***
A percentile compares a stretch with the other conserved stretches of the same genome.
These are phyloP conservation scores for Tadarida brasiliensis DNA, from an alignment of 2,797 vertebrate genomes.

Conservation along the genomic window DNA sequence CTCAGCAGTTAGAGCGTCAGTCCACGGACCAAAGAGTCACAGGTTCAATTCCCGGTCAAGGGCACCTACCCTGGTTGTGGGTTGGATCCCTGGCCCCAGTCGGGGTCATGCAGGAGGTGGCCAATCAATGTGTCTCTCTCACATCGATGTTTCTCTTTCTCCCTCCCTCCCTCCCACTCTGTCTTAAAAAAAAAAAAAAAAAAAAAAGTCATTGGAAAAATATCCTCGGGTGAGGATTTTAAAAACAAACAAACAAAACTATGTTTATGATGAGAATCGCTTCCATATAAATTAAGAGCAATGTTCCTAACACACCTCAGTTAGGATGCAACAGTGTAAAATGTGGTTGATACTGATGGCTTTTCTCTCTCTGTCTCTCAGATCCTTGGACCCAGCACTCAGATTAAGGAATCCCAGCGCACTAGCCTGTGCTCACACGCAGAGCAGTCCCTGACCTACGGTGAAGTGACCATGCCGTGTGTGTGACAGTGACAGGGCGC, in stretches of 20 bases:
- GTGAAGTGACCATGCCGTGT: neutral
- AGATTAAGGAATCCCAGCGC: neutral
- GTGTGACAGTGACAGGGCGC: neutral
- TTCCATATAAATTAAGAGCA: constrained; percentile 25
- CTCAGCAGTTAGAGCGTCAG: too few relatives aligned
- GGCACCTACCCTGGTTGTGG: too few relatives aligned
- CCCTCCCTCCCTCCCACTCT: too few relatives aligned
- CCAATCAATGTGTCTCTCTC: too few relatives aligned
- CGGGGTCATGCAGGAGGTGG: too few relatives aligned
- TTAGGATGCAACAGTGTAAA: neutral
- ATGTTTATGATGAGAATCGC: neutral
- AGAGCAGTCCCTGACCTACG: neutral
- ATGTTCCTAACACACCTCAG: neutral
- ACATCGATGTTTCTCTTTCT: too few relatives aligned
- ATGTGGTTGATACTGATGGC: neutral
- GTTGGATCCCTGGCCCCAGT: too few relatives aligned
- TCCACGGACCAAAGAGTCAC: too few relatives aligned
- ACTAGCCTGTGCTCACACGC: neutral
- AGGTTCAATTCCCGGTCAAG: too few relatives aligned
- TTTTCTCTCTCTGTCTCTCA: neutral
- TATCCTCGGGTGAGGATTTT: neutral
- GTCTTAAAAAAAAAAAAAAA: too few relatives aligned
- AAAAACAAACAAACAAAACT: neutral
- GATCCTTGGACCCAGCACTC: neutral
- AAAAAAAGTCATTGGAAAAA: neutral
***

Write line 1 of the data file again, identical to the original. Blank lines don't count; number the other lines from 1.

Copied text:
A percentile compares a stretch with the other conserved stretches of the same genome.